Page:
Greetings from the ACC Baltimore Show, booth 3603!
Yes, technically it's all over but The Show Report . . .
Which is late. But since February 29 doesn't really exist, I think we can all just wink and call it on time. Anyway, I deserve to be a bit late...it was quite a week!
I've heard horror stories from the Baltimore dock, but things had always gone like clockwork for us. This year, however, we were caught in round-and-round-the-block lines, and didn't get away from the dock until very late.
Which meant we only made it as far as Bedford, PA the first night . . . which meant a WHOLE LOT of driving on day 2. But we finally made it home, and even managed to beat the impending ice storm.
(Read: yesterday when she could have been blogging, she was instead napping.)
But as for the show itself, a delightful time was had by all!
We saw some much-missed family and old friends who were kind enough to make the trek, and even made a few new friends.
The Baltimore show is a real beauty, and if you've never seen it, you should put it on your list. The work is a visual feast, and there is just so much of it that it's hard to even process so many amazing and beautiful things/ideas/people in one place at one time.
The sales were disappointing, however. Won't even try to spin that. DISAPPOINTING.
As we sat in the never-ending dock line, Russ commented that he wished the people who attend shows could see any of what goes on before or after. Not even including MAKING the work, which requires a whole lot of sweat and tenacity, heart and soul -- but the logistics of hauling it there, setting it up, and then sitting under the lights on the concrete floor being largely ignored for the weekend before tearing down and hauling it out again.
If people could see that process, they would likely not balk at prices or say insensitive things. They would wonder that anyone does it.
And all I can say about that is, the artists do it because they must. Making is who they are, and the desire to share their creations is part of that. For most of the exhibitors, they didn't choose fine craft -- it chose them.
Now, I'm going to take a direction that is a little different
from my usual for the rest of the report . . .
Because people really said only nice things about my work -- within earshot, anyway -- which was lovely.
(There were a few funny moments of course, like the woman who said "Never mind about all this, I want to talk about your haircut. Now THAT'S art!!" It gave me great pleasure to inform her that I paid $14.00 for it, to which she replied "O... M...G." very dramatically before leaving the booth with a piece of my chocolate. People are funny.)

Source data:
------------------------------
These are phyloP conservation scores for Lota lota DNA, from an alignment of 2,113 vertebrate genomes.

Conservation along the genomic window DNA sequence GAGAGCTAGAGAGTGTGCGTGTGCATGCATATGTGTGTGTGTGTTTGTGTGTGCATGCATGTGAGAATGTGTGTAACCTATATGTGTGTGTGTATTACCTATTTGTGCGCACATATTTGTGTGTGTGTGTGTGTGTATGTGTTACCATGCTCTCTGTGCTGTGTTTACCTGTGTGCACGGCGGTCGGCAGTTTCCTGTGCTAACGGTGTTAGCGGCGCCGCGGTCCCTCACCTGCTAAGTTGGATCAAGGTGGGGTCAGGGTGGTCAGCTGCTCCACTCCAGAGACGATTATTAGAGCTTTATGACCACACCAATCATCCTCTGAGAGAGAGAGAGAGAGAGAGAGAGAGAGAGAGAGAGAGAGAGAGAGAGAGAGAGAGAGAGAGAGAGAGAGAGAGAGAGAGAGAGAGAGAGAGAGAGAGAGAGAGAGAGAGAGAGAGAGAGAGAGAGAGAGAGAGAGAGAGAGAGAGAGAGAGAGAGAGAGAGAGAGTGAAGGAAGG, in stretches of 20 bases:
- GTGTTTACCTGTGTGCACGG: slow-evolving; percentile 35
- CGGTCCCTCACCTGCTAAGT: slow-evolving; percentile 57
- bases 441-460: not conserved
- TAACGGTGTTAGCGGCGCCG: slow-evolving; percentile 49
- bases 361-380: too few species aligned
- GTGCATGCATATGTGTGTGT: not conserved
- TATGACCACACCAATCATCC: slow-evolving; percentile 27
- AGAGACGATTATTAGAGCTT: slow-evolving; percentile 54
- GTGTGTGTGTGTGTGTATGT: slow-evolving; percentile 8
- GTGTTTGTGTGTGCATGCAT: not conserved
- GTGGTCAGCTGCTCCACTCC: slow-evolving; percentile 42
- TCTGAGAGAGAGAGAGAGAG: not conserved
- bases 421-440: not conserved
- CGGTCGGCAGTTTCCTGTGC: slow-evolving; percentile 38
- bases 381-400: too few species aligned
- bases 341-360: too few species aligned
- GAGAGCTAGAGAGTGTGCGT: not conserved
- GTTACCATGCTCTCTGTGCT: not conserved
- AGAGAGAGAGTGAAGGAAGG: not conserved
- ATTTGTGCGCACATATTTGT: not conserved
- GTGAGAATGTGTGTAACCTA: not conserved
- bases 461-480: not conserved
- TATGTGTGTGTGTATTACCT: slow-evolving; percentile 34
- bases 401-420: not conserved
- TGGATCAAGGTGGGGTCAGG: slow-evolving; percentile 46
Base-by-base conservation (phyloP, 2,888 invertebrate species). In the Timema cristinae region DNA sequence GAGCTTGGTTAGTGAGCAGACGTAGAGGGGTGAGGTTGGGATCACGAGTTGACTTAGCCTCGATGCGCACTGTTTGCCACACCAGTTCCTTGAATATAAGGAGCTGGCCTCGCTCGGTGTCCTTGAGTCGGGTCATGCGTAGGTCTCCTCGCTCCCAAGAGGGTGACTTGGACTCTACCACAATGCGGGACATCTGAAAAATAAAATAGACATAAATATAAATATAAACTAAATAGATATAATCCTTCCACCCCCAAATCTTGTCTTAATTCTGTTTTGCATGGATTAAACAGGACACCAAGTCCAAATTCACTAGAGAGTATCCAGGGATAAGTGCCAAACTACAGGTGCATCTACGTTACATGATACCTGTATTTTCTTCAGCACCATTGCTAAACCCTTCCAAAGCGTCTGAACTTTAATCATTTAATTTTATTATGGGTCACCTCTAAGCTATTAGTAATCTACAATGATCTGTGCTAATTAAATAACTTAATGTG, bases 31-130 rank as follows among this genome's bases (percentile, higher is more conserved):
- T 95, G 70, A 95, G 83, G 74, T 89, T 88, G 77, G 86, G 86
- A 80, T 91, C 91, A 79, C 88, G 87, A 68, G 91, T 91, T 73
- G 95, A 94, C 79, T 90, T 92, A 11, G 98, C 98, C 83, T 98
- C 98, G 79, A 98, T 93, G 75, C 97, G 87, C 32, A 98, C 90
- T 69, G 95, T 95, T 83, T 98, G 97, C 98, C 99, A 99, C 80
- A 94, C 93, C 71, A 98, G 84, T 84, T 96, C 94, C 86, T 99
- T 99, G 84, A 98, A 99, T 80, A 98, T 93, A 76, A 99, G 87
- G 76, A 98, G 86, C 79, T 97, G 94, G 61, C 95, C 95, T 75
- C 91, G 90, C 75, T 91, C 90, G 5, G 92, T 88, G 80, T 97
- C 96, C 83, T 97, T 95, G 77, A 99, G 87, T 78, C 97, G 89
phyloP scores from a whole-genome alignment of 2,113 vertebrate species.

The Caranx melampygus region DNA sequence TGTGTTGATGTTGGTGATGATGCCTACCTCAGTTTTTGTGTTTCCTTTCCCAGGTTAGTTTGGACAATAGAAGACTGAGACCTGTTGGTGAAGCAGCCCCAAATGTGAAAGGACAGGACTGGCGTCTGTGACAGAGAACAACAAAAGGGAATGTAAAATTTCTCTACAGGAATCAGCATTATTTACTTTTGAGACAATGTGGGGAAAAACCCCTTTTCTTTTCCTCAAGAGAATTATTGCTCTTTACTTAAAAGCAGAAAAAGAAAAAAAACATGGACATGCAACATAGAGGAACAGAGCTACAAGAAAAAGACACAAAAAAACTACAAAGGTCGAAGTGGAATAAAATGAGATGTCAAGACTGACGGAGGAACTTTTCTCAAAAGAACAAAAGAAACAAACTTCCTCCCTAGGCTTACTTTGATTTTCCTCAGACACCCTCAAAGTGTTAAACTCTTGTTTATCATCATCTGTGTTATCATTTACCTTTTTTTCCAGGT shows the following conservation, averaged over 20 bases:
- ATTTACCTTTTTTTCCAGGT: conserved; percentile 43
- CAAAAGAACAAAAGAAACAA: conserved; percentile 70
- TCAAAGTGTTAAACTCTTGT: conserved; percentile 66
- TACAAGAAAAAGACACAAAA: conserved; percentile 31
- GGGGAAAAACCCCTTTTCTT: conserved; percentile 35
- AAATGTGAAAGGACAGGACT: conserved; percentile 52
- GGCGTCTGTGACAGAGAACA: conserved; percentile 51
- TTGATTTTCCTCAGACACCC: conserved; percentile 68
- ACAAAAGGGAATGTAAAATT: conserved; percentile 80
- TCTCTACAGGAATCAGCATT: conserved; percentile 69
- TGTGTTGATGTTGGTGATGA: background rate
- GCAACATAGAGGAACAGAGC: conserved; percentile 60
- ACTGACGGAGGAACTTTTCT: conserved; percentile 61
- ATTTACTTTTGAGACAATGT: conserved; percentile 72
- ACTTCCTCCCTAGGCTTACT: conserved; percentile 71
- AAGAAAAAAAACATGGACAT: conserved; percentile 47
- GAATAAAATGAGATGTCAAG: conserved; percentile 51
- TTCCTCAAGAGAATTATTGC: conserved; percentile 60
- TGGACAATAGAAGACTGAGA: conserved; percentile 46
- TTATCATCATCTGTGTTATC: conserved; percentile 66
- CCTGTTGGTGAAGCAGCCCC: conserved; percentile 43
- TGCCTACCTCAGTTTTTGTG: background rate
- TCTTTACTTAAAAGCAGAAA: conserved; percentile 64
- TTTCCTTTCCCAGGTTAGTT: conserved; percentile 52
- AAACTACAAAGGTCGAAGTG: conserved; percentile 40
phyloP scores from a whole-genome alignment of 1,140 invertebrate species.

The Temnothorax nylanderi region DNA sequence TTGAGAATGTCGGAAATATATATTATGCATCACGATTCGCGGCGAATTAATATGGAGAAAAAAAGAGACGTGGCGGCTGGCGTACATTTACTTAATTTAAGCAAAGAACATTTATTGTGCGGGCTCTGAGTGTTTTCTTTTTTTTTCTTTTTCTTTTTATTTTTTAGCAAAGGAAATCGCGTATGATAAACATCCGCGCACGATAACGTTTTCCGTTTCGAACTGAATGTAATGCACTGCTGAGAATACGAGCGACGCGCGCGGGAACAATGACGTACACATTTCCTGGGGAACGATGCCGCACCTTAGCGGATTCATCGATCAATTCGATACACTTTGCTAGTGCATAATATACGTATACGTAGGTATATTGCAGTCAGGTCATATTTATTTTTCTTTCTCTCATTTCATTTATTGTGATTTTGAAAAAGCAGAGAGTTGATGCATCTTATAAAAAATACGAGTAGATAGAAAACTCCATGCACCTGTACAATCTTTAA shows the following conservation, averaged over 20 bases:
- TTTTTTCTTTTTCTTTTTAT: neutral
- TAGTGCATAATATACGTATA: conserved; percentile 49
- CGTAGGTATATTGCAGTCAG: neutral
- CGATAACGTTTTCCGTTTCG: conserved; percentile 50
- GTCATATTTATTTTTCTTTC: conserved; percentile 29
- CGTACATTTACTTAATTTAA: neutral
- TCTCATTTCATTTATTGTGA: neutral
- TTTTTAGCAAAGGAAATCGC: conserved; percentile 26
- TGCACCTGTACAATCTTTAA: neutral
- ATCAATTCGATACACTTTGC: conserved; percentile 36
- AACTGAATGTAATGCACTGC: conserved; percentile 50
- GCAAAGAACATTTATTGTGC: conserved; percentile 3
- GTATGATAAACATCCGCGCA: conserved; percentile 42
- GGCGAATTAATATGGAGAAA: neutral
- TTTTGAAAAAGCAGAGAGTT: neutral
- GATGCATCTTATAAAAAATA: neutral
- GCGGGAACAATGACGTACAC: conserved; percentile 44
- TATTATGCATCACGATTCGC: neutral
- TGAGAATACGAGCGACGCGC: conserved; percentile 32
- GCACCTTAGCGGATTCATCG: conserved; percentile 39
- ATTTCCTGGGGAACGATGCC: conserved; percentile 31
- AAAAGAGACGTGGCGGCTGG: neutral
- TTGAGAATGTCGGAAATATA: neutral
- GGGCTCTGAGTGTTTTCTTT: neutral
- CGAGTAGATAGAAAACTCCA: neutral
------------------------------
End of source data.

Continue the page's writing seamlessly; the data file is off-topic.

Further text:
For this edition of Overheard at the Show --
I'm going to tell you two things I overheard while eating my lunch one day near the speaker's corner. The ACC brought in fascinating speakers all weekend long, but I was only lucky enough to hear a small part of one presentation. Unfortunately, I have no idea who the gentleman was that was speaking. Even worse, I cannot tell you who he was quoting when my ears perked up and I really started to pay attention. I only know it was a female artist from the 1960's, who said something like this:
You should never make something
that anyone else in the world can make . . .
I always make things that
could only ever be made by ME.
I LOVED that idea! It's something I already strive for in my work, and I think I succeed because the thing I hear most often is how unique my work is. That's a blessing and a curse, of course -- it doesn't fit neatly on anyone's shopping list. People don't go to shows looking for funky bright hand-stitched fiber art with a little philosophy and a lot of polka dots around the edges... but that's okay.
Because I am doing something I can do, in the way that only I can do it. Or maybe in the only way I can do it. Either way, it feels good.
The other thing the speaker said is that women continue to be woefully underrepresented in the visual arts. In the 1970's, the percentage of artists receiving one-person shows in galleries and/or hanging in museums who were female, stood at an unbelievable 2%. TWO PERCENT. In the next 30 years, that percentage rose to a whopping 5%. Inconceivable. Truly.
Makes me want to stick around.
Live to create another day. Even though a tough show can make me contemplate things like a job at Target, I believe it's important to keep doing what I do.
And anyway, like I tried to explain before . . .
I don't think I really have a choice.